Warrior Shares VA Disability Benefits Journey to Help Other Veterans
Army veteran Claude Boushey had chronic knee, leg, and back pain, hearing loss, and struggled with the invisible wounds of war after 25 years in the military. Claude served proudly until his retirement in 2008. He put his physical and mental well-being on the line for the benefit of his country. When he left the service, he had every reason to expect the country he served so honorably would help him when he returned home.
Claude’s plight is not a unique one. Many post-9/11 veterans returned home after multiple deployments, changed and sometimes broken.
Besides the most severe injuries veterans can face from combat, there are also the routine aches and pains that come from excessive running, carrying heavy gear, sleeping on the ground, as well as jumping from planes and rappelling from helicopters and buildings.
There are the headaches, confusion, and inability to focus that often accompanies traumatic brain injury (TBI). There are also the invisible wounds. The nightmares, the anxiety, the social disconnect that comes from reliving trauma. Yet, they come home ready to serve their families and communities the best they can but do sometimes need financial and/or medical help.
For Claude, he spent his military career in aviation, working his way from helicopter mechanic to helicopter pilot. He deployed multiple times. During his first deployment to Iraq, his helicopter crashed into a swamp, injuring his spine. His back injuries from the crash required four surgeries and eight months of rehab. During his recovery, he also found out that a fellow Army pilot who had helped rescue him had died in another crash. Claude would never get to thank him.
Even after those traumas, 15 months later Claude returned to Iraq to continue the mission. He gave everything he had to the service of the country, and wanted assistance for the injuries he endured in his quarter century of service.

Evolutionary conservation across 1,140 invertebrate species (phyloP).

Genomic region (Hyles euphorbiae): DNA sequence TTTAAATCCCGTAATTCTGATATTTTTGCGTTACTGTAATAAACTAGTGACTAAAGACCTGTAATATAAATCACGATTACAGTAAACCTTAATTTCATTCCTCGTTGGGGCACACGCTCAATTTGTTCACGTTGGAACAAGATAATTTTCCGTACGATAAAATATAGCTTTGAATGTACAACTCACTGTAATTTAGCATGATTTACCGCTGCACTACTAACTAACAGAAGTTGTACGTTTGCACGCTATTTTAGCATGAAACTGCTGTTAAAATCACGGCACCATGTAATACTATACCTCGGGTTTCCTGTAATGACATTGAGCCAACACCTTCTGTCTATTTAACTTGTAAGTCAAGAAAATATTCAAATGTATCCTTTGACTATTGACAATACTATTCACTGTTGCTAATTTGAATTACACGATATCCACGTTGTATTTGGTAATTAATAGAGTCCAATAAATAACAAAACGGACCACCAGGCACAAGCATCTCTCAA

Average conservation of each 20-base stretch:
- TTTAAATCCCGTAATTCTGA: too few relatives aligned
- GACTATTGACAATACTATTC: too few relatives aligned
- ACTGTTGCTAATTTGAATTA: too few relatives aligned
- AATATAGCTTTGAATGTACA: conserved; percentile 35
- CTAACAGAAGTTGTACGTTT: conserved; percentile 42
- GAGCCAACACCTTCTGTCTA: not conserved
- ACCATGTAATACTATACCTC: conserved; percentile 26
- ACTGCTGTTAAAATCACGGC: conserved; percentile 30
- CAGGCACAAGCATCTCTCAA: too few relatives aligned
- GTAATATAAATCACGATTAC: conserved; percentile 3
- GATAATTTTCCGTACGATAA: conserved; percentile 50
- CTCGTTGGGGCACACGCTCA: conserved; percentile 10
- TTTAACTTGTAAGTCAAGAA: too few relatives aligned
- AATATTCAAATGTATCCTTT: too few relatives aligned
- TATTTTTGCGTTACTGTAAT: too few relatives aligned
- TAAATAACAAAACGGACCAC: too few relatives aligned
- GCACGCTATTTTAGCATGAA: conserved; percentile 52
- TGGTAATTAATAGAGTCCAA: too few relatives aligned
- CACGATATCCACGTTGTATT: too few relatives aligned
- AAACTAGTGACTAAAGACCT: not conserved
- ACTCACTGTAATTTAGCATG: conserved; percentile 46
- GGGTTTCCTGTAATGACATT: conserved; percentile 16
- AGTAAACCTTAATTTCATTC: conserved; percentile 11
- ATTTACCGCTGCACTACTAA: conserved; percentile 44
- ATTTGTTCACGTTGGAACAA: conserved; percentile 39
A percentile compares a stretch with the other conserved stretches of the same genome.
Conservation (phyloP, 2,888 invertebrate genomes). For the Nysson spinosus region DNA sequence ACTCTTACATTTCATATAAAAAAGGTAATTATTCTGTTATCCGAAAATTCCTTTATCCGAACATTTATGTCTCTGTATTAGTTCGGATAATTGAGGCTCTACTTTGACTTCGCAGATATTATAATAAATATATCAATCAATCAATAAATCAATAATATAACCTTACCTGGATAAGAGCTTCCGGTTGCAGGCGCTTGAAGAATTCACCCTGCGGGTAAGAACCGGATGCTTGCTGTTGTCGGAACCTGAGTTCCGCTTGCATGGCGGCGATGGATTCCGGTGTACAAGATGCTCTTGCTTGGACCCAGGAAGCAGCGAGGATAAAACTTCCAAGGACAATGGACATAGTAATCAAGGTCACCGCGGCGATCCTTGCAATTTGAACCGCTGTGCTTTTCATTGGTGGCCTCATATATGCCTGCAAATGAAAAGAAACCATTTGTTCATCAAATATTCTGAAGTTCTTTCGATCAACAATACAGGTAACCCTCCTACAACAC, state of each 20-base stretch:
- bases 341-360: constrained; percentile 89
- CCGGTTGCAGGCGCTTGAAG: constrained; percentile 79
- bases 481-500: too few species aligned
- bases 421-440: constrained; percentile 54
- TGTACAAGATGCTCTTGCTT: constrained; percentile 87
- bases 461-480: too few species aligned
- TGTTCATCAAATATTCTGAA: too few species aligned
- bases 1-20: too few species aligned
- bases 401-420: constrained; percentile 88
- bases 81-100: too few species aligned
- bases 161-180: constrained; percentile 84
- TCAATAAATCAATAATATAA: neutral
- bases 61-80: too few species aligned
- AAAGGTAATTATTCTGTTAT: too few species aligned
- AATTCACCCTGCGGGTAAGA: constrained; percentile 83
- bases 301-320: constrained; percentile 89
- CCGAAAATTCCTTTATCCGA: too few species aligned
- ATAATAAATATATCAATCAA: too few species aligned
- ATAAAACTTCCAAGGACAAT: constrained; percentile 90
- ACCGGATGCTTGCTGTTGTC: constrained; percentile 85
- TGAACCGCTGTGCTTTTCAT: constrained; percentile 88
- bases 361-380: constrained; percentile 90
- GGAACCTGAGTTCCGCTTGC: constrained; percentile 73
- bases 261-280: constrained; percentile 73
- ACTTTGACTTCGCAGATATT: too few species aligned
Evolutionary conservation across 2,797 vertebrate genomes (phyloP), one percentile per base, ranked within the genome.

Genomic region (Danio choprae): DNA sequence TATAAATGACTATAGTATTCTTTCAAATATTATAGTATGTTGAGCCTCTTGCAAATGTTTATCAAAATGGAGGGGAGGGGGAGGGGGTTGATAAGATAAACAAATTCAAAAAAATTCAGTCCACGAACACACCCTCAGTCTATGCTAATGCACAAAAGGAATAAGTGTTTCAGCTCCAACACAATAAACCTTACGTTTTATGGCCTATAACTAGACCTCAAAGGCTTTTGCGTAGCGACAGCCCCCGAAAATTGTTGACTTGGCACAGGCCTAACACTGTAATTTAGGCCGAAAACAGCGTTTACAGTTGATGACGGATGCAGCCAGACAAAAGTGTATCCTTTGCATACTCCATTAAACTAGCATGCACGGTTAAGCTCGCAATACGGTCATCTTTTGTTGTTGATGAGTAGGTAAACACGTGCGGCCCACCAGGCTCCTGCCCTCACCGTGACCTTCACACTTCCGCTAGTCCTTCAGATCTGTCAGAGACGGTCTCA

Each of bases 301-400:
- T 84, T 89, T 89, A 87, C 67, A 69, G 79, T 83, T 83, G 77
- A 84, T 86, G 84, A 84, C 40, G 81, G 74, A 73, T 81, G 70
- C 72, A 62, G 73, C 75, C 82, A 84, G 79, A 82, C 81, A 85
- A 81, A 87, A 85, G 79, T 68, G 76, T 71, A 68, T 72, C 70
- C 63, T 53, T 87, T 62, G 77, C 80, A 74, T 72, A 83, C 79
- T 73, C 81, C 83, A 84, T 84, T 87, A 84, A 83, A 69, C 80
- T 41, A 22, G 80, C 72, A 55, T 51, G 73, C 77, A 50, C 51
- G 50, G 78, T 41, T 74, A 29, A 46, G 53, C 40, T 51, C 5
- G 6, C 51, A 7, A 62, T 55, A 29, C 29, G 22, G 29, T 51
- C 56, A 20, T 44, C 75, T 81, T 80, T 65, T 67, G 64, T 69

“I didn’t really think much of it,” Claude said about filing for VA disability benefits. “There was a helicopter crash. I have all these injuries, and the scars to prove it.”
The Benefits Journey Begins
In August 2008, after retiring and still dealing with his visible and invisible wounds, Claude filed for VA disability compensation. In February 2009, he got a response.
“I still remember the day I got my disability letter,” Claude said. “My wife actually opened it, and said, “You probably need to sit down for this one.’”
He was denied ratings for tinnitus and hearing loss in addition to many others. Claude did qualify for some, but in total he only received 10%. This, after sustaining significant injuries and serving for 25 years. “It was probably one of the worst days of my life,” Claude said.
Claude struggled to understand, feeling like his sacrifice wasn’t acknowledged. He saw the scars on his body every day and questioned how he could give 100% and get back 10%?
“I served 25 years. I did everything the military asked of me,” Claude said. “I deployed to Haiti. I deployed to Bosnia, and two times to Iraq. Even after my helicopter crashed, I went back to Iraq. I retired honorably. And that response from the VA really set me back for a long time.”
Claude then embarked on a decade-long odyssey to get the benefits he earned during his service by appealing his initial rating decision.
Navigating the VA Disability Process
When it comes to VA disability benefits, a lot of factors go into a rating decision. The most important thing to know is that the injury or illness you’re seeking compensation for must be service-connected. Establishing service-connection can be difficult and is often the first hurdle to pass when receiving VA benefits.
WWP aims to help veterans navigate this confusing and sometimes daunting process.
“Our goal is not to get every veteran 100%, because each person’s experience was different, and each person’s service was different.” said WWP Regional Benefits Director Susie Thompson. “But we review their records, including military service records, service treatment records, and current medical records, to get the full picture of what's going on. We look at their treatment history and current diagnoses and help them get service-connection for those disabilities.”
The VA-accredited representatives in WWP Benefits Services Team can help warriors file for VA disability benefits, appeal or increase a VA decision, prepare for medical exams, and advise on additional benefits that warriors may be entitled to.
“It's really helpful to have an advocate by your side,” Susie said. “Obviously, [the veterans] are experts on their medical history and their service history, but we're experts on the VA rating system and disability benefits.”